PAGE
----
If I receive my Irish pension in Spain, will I have to pay tax?
Ask the Experts: Is my Eircom pension taxable in Ireland or in Spain?
Spain has a Double Tax Agreement with Ireland
In March 2019 I will receive €1,000 month from my pension in (what was) Eircom. If this is paid into a Spanish bank account am I liable for tax in Ireland or here? I have been living in Spain for 10 years.
Answer: Barry Flanagan, director, Taxback. com
In general, Irish occupational pensions are subject to tax at source. Private sector Irish occupational pensions such as the one you have are chargeable for tax in this State under Schedule E by virtue of Section 779, regardless of the residence position of an individual.
However, where an individual is
1) In receipt of an Irish occupational pension (other than a Governmental or a Local Authority pension),
2) is not resident in the State for tax purposes;
3) and is resident in a country with which Ireland has a DTA (Double Tax Agreement) for the relevant tax year, then generally the pension will be taxable solely in the country in which the individual is tax resident.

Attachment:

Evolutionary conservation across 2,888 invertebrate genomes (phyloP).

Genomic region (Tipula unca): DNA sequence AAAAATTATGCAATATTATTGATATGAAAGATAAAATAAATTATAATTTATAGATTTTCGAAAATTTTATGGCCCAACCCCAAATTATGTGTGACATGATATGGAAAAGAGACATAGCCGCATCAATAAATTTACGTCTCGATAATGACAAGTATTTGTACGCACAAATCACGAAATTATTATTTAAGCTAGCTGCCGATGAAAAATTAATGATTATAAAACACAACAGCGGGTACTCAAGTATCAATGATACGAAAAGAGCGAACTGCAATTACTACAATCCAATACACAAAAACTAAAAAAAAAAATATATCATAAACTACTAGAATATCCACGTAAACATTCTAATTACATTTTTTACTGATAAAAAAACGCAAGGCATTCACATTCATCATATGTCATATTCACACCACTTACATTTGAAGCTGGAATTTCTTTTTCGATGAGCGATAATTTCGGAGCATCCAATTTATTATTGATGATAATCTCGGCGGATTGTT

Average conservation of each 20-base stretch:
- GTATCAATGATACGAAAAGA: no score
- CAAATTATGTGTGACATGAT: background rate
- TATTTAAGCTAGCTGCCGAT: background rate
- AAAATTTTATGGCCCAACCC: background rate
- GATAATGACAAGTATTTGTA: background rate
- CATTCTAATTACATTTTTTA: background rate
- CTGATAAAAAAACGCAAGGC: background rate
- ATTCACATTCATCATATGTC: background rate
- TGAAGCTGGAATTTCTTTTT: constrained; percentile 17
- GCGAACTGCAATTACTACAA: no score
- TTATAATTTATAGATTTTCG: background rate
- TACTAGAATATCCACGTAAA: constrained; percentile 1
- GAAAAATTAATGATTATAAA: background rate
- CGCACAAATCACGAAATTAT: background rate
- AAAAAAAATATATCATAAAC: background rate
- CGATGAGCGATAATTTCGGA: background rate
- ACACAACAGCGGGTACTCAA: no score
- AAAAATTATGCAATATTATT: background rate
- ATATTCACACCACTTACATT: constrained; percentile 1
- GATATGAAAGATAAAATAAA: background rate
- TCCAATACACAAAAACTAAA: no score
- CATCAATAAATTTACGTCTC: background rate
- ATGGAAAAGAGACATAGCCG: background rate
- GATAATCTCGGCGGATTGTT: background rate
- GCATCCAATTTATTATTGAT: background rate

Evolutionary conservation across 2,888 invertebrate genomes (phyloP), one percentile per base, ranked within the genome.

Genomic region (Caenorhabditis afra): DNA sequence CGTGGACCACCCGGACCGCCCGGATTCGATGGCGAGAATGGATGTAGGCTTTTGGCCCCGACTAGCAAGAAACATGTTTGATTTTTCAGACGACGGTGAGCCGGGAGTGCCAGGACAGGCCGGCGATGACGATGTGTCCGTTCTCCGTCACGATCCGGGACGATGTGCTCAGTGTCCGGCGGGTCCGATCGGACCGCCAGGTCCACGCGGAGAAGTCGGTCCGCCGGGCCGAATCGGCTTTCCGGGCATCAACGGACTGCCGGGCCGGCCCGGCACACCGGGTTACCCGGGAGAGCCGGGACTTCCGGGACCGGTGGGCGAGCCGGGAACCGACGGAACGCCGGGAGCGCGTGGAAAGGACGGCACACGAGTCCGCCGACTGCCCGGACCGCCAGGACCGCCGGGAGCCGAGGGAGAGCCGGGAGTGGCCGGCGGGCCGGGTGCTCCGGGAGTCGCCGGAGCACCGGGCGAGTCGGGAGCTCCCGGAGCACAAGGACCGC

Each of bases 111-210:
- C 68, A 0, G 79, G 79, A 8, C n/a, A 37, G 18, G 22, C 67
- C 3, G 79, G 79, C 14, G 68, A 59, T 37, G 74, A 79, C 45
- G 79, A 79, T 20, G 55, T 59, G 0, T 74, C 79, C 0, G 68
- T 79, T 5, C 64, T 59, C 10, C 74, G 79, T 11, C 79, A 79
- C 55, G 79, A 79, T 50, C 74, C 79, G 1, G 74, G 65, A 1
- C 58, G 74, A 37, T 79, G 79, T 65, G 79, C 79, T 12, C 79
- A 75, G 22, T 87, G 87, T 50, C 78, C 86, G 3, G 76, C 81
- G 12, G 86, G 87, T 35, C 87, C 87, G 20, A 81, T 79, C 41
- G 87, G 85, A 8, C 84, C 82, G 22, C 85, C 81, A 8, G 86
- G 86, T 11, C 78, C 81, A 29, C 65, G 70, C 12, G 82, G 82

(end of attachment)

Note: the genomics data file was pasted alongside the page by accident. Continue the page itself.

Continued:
This is the case for Spain, as the DTA between Ireland and Spain affords the sole taxing right to Spain.
In order to exclude the pension from Irish tax, your pension provider or employer should apply for a PAYE Exclusion Order should be applied for to relieve the individual - in this case, you - from being charged income tax in Ireland. This pension you get from this former employer will be subject to tax in Spain. See revenue.ie for more details.
However, there is in your case the slight complication that this applies to Private Sector and not Governmental pensions. It is not clear what years you worked in Eircom. Pensions payable by a State or a Local Authority in connection with the discharge of functions of a governmental nature or in respect of services rendered to that State are taxable solely in Ireland, notwithstanding that the recipient may be tax resident in another DTA State.
As Eircom was a State body prior to flotation, you may need to check with the pension provider as to whether a portion of the pension could be considered to be a Government pension for “services rendered to the State”. A Foreign Tax Credit would be available in Spain in this instance.
Lastly, a recent change in the taxation of ARFs means that previously exempt payments to non-residents may now be taxable in Ireland. Further guidance should be sought if this is an ARF or an AMRF.
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